Wednesday, August 8, 2012

Home again, home again

My poor blog, along with everything else in my life, has been a little neglected as of late.  Late July/early August has been a whirlwind: several trips (including one to meet my lovely and amazing agent in London!), an online class, tutoring, writing/editing, and preplanning week at school.  Now that it’s all listed out like that I’m starting to wonder how I got any sleep.  No wonder I’m exhausted!

But now I’m starting to catch up (tell that to the pile of laundry haunting my hamper), so no more blog neglect.  I have a couple of things I want to post about, but since the most exciting thing that happened was London that gets top priority.

It started with a whim.  I get regular emails from Delta airlines with info about sales, and one came the first week of July advertising a sale for one day only, and only to London from certain cities.  Long story short: the rates were bargain basement, the timing was right, and Atlanta was one of those cities.  How could my husband and I not go?  So we booked it—completely oblivious to the fact that we’d be going the day after the Olympic opening ceremonies.  I was 100% focused on the fact that I’d actually get the chance to meet my agent, Clare Wallace of the Darley Anderson Agency, in person. 

My husband spent a semester abroad in the UK, so he chose the hotel and we were off.  Clare generously offered to take me to lunch, so I met her at the agency on Tuesday afternoon.  I presented her with a bottle of champagne and chocolates for the agency to share, as well as genuinely tacky “Georgia: Peach State!” shot glasses for Clare and Vicki.  A good Southern girl never shows up empty-handed. 

I got to meet a couple of people, including Darley Anderson himself (though sadly some of the agency was out of town hiding from the Olympics, so I didn't get to meet everyone).  I got to have a nice conversation with him, as he was kind enough to drive me and Clare to our lunch.  He is really such a fascinating man, a wealth of information about publishing.  Even in a twenty-minute car ride he had a lot of great advice to offer.  The agency is currently preparing for the release of the Jack Reacher movie, starring Tom Cruise and based on one of Darley’s client’s books.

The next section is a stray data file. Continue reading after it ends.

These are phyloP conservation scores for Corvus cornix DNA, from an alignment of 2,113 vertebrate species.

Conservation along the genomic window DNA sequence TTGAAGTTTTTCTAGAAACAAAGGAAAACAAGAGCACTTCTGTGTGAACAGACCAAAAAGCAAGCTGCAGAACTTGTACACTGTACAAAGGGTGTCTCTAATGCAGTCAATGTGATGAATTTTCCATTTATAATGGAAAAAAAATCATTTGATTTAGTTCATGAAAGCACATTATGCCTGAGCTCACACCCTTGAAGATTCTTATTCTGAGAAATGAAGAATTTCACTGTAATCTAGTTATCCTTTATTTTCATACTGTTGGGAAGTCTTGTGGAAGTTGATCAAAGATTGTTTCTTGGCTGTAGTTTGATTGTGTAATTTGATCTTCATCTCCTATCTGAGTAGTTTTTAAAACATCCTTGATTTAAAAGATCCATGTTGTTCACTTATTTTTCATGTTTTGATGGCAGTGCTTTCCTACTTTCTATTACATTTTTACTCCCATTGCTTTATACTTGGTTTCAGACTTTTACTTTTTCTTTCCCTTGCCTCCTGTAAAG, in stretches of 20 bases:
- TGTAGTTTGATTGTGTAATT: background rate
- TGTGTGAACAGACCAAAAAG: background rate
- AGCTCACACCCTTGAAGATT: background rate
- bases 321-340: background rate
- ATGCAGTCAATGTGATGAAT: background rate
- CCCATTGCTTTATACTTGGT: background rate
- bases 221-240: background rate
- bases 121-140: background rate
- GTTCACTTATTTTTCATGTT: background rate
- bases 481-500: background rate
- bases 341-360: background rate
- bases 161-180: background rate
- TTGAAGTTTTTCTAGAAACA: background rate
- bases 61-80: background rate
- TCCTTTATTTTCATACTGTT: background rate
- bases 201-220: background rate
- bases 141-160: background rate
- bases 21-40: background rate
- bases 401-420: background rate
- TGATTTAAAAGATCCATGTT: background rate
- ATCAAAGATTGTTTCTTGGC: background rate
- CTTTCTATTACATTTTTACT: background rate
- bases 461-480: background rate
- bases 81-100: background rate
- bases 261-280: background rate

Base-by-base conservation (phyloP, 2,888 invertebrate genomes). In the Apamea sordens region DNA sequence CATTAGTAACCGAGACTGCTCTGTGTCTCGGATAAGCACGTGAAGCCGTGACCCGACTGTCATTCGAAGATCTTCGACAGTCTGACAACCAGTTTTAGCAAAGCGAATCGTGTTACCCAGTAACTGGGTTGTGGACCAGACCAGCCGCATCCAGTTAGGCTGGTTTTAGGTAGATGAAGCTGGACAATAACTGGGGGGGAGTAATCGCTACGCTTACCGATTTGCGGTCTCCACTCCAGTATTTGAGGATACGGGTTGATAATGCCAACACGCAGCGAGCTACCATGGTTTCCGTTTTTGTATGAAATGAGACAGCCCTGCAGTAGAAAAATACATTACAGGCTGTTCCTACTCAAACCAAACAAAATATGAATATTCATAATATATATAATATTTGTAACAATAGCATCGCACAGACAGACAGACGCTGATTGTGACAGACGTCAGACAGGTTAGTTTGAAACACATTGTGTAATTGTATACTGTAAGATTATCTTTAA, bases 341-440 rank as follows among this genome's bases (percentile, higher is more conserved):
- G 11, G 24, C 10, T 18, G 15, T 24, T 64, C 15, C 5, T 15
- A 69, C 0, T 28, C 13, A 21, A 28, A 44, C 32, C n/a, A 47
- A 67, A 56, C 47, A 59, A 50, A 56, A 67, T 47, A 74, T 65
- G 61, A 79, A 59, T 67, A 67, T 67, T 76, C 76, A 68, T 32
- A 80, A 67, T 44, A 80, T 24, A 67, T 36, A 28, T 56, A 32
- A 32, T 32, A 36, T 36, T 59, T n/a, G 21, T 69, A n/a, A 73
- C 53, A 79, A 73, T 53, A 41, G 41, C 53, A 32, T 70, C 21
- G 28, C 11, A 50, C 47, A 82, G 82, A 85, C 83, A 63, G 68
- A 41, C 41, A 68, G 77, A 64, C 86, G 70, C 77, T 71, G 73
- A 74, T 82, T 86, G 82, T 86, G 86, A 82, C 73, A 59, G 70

As Clare and I had lunch we discussed the latest iteration of Blessed Among Women.  I had to pick my jaw up off the floor when she said it’s ready to go out to publishers.  I know that’s always been the endgame, but it always seemed so abstract (a separate post on that later).  Now it’s happening: Blessed is going out to editors in September in advance of the Frankfurt Book Fair in October (again, I’m feeling a lot of feelings about that, they’ll get covered in a later post). 

The thing that struck me most as we chatted was that I couldn’t have dreamed up an agent that would suit me better than Clare.  She really gets my writing and feels so passionately about her work.  As we discussed it I could tell that she understood on a deep level what I was trying to say with the novel, how I wanted to present the characters and their world, their triumphs and failures.  I’m going to stop gushing, but I’ll just say if I was happy to be working with her before we met I’m ecstatic now.